(Inside Science) -- The Mara River winds its way through steep Kenyan agricultural fields, logged forests and growing towns before entering the Maasai Mara National Reserve, on the border of Tanzania. Oddly, the grasses growing in the savannahs surrounding the Mara appear to be manicured.
"When you go along these rivers you see these massive 'hippo lawns' where they have grazed the grass down -- it looks like a golf course," said Robert Naiman, a professor of aquatic ecology at the University of Washington, Seattle.
And not all that grass gets digested by the hippos. Amanda Subalusky, an aquatic ecology graduate student at Yale University in New Haven, Connecticut, and her colleagues found that the Mara hippopotami (Hippopotamus amphibius) act as nutrient "conveyor belts," moving nutrients from the grasslands to rivers during daily feeding migrations.
Subalusky originally moved to Kenya as part of a water resource management team, studying the sustainability of water use in the Mara River basin. Subalusky and her husband, also a scientist, sampled the water from the inhabited upper basin of the Mara downstream through the reserve.
"We expected to see the biggest effects on water quality where there were all the people and the river kind of improving as it goes through the reserve," said Subalusky. "What we saw was the opposite."
On further inspection the rocks were lined with feces. Even in fast moving rapids, waste rotted on the bottom of the river.
"If you set a net in the river for a minute, the whole net will be lined with hippo feces," said Subalusky.
That feces contains numerous components that influence the river's ecology. Microbes feast on carbon, the primary building block of sugars. And algae and bacteria use nitrogen and phosphorus to grow. The researchers wanted to learn how much carbon, phosphorus and nitrogen entered the Mara because of the hippos' daily feeding treks.
The team travelled to Wisconsin's Milwaukee County Zoo to measure the amount of each nutrient eaten and excreted by three captive hippos. Figuring out what they ate was easy. To learn how much came out the back end, the team tested the water in the hippos' pool for dissolved nutrients. After they drained the pool, they shoveled the remaining feces into wheelbarrows and carted them away to be weighed and measured for nutrients.
"It was a lot of fun and a little bit dirty," said Subalusky.
After adjusting for differences in wild and captive hippo diets, the team calculated the amount of carbon, nitrogen and phosphorus excreted by a wild hippo every day. Cameras at the reserve in Africa showed that local hippos usually wandered toward their grazing grounds at dusk and returned to water at dawn, which probably means half their feces landed in the river.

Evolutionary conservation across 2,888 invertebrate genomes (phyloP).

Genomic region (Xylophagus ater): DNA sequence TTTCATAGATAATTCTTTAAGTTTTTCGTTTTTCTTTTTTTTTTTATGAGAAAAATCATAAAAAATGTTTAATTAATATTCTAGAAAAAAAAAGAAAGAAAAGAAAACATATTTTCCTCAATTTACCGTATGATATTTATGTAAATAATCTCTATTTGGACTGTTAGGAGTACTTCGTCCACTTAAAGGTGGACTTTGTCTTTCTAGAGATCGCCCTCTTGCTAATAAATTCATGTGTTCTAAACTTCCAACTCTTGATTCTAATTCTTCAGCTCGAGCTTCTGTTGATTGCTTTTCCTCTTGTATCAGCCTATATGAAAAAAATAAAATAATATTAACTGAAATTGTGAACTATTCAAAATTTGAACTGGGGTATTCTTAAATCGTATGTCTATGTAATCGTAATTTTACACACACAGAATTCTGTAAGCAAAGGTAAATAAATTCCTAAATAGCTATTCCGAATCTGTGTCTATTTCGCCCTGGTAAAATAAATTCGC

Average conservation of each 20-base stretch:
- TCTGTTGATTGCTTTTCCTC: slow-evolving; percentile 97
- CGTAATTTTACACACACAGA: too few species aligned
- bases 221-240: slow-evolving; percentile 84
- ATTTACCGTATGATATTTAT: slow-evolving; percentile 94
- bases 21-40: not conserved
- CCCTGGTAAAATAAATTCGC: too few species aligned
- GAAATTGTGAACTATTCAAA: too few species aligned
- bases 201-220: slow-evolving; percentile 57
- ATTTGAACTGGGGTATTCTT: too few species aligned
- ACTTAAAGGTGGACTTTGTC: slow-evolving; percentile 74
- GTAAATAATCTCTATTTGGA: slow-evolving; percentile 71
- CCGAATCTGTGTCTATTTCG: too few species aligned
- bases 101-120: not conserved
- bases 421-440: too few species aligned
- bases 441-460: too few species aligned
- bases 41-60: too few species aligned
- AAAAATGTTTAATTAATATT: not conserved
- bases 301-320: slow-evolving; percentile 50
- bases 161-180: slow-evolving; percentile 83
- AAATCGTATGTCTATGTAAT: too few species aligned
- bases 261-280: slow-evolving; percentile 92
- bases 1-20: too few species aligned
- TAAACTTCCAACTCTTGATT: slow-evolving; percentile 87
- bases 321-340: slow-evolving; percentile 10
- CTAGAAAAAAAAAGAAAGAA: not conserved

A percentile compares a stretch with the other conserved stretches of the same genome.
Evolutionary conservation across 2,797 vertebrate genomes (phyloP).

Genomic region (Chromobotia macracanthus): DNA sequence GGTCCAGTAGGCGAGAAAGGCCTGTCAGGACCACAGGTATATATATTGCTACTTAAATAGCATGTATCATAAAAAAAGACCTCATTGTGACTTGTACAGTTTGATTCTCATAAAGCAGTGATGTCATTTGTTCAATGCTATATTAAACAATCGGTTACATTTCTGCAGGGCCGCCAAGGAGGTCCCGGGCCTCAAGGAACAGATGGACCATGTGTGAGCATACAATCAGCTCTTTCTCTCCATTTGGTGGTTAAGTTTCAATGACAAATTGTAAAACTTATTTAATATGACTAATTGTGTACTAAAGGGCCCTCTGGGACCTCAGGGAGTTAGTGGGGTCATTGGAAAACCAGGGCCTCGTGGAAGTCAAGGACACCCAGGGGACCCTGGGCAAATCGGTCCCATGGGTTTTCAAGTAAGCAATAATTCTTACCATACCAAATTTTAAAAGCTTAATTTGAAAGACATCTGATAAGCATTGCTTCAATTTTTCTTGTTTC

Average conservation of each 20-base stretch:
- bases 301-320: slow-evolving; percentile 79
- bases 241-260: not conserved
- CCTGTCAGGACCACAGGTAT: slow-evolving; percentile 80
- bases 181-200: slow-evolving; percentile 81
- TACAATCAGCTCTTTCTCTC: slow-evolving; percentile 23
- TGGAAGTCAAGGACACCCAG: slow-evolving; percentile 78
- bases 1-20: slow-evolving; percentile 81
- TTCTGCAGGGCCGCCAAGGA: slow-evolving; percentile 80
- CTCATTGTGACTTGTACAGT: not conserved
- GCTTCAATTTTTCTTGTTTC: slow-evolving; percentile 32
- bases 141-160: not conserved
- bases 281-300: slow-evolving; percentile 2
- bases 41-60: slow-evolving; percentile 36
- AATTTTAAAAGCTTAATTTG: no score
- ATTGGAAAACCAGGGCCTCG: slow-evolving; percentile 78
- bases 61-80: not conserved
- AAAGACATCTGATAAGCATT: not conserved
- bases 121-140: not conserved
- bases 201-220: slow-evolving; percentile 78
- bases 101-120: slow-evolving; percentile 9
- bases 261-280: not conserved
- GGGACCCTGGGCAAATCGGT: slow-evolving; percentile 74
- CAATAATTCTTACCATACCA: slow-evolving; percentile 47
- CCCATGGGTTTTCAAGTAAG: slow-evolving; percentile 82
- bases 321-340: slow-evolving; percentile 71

The hippos' contributions flood the river with small pieces of grass and other particles. In the reserve the river contains almost seven times the amount of small particles than when it leaves the human-inhabited areas upstream. The researchers also found that the hippos increased the amount of phosphorus and nitrogen in the river by 25 percent. The study will be published in the March edition of the journal Freshwater Biology.
"There has been a great deal of speculation over the years about the role the hippos might play in bringing nutrients into [sub-Saharan] rivers," said Naiman, who was not associated with the study. "[Subalusky and her team] went out and made quantitative measures of how much hippos bring into the rivers. And it's substantial."
Naiman points out that not all wild hippos act the same. Some populations will feed on land during the day, eat different grasses or even change their feeding patterns with the seasons.
The researchers also divided nutrient excretion into urine and feces. Bacteria and algae quickly gobble up urine, which is full of nitrogen, phosphorus and simple, easy-to-digest sugars. Hippo feces, on the other hand, are made of hard-to-digest grasses. Microbes can -- and will -- break them down, but it will take them weeks or even months.
The urine washes downstream immediately, while the feces pile up and putrefy on the river's bottom.
"We see massive, massive amounts of hippo feces move through the system," Subalusky said of the floods that happen a few times each year. "It's tens of thousands of kilograms moving downstream per hour at the peak of some of these flood pulses."
Hippopotamus populations in the Mara Maasai Reserve have grown by a factor of 16 since the 1950s, probably due to a crackdown on hunting. But they are declining in many other areas and have been listed as vulnerable by the International Union for Conservation of Nature.
"When you lose hippos, you lose a very vital connection between the river and the savanna," said Subalusky. The river's food webs have evolved to depend on this high input of nutrients, she said.
Subalusky says we shouldn't think of river systems like the Mara, or the Pacific coast rivers that are fertilized annually with salmon carcasses, as extreme ecosystems. Subalusky says her studies in sub-Saharan Africa "inform us about processes that used to happen all across the world including in North America when we had our megafauna, which was only 10,000 years ago."
Leigh Cooper is a science writer based in Santa Cruz, California. She tweets at @gdaycoop.